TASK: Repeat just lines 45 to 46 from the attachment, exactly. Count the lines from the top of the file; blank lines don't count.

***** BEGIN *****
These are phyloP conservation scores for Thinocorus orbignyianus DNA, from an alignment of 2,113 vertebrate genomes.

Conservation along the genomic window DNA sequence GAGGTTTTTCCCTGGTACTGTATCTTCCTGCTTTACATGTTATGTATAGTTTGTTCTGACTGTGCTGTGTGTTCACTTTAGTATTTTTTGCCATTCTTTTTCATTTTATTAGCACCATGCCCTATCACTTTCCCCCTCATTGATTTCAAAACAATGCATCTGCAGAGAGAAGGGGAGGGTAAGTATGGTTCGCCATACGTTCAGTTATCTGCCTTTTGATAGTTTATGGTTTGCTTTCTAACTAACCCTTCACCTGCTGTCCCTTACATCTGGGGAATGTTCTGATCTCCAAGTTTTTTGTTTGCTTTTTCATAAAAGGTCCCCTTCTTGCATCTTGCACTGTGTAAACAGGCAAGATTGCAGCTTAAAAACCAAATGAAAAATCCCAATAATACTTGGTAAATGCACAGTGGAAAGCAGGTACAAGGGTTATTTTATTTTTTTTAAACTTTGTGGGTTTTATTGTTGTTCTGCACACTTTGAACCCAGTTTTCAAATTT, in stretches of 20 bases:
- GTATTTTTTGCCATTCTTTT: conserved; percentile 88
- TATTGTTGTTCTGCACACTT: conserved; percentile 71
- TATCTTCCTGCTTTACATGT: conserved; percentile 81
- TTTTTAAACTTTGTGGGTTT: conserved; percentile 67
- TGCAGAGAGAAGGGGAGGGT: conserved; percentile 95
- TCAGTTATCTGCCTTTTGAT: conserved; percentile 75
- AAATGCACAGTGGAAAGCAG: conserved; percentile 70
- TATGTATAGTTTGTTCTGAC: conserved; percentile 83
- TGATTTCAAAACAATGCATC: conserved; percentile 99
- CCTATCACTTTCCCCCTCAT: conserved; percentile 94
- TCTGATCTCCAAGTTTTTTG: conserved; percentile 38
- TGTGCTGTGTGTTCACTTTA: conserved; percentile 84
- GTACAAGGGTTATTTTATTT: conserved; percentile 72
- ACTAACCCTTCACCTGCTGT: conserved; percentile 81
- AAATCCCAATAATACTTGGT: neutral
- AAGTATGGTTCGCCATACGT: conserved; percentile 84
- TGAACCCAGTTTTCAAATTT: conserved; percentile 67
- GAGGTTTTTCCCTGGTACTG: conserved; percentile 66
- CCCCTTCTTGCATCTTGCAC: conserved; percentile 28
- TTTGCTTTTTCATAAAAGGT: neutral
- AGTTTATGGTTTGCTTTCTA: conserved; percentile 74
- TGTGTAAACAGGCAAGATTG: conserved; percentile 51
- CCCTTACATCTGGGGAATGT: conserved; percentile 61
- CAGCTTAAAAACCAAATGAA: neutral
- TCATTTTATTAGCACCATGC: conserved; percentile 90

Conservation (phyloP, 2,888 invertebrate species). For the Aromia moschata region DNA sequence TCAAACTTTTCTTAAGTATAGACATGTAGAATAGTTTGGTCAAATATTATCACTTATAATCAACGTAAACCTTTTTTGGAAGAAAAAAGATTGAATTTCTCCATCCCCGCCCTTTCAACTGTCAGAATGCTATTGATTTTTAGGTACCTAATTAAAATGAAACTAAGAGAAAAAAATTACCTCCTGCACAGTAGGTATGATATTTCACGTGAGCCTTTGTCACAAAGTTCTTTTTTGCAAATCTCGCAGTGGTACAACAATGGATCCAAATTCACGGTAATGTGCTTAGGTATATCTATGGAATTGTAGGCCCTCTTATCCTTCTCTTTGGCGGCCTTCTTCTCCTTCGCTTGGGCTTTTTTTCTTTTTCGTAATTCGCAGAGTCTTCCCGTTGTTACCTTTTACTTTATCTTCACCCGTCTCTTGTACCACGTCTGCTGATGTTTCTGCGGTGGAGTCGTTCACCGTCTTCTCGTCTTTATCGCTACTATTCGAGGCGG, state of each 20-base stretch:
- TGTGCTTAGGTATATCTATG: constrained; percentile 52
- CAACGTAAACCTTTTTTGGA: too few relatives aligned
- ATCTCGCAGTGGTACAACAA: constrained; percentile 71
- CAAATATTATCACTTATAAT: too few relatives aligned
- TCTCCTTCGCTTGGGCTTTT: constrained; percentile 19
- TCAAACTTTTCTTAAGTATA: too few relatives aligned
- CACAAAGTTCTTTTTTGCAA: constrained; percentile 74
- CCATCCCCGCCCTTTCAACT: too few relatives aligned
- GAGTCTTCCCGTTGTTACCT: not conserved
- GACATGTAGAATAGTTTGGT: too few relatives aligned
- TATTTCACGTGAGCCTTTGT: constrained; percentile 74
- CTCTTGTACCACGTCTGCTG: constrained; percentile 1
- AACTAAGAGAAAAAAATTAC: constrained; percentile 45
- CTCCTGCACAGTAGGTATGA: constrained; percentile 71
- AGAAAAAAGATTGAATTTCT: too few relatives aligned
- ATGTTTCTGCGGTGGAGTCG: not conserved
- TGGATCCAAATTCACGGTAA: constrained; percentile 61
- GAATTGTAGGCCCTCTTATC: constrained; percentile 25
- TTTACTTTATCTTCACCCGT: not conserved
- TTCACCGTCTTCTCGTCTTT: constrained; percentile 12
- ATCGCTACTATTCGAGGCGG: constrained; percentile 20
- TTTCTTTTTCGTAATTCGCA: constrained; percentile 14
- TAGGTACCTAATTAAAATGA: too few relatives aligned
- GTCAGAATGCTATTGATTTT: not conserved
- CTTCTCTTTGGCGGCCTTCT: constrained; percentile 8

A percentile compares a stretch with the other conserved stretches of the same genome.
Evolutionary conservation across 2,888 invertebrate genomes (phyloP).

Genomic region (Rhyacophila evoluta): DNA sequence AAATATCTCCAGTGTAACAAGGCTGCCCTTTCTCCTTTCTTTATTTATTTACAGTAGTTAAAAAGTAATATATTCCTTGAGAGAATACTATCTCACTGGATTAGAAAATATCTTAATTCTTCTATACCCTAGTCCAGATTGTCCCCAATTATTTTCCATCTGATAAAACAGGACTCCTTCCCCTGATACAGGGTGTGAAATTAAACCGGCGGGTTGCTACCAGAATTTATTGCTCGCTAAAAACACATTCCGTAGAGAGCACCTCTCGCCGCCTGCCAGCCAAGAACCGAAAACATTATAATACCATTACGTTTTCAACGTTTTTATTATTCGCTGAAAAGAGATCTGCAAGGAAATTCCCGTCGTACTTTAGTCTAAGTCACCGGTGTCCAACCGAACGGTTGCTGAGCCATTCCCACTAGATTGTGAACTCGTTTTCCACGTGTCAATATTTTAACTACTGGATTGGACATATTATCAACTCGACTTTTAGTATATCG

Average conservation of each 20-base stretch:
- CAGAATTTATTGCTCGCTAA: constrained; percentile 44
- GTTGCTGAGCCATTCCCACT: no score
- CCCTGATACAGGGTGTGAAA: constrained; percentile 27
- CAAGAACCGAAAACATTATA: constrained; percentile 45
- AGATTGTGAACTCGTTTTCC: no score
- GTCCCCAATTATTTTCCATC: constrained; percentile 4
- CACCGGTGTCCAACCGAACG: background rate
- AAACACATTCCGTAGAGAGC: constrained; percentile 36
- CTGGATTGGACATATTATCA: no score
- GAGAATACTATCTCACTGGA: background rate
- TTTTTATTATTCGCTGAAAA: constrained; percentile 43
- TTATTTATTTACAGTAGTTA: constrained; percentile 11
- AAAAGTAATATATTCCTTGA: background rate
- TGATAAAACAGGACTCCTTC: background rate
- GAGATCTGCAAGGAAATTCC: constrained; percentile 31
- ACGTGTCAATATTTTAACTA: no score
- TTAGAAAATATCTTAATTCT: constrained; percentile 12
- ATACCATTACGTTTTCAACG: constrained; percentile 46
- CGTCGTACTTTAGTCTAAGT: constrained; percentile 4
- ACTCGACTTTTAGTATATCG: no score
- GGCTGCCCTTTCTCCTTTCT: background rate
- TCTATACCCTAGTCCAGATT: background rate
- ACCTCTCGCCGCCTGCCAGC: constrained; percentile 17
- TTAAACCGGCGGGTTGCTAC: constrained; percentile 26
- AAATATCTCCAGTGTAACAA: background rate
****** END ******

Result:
- TGGATCCAAATTCACGGTAA: constrained; percentile 61
- GAATTGTAGGCCCTCTTATC: constrained; percentile 25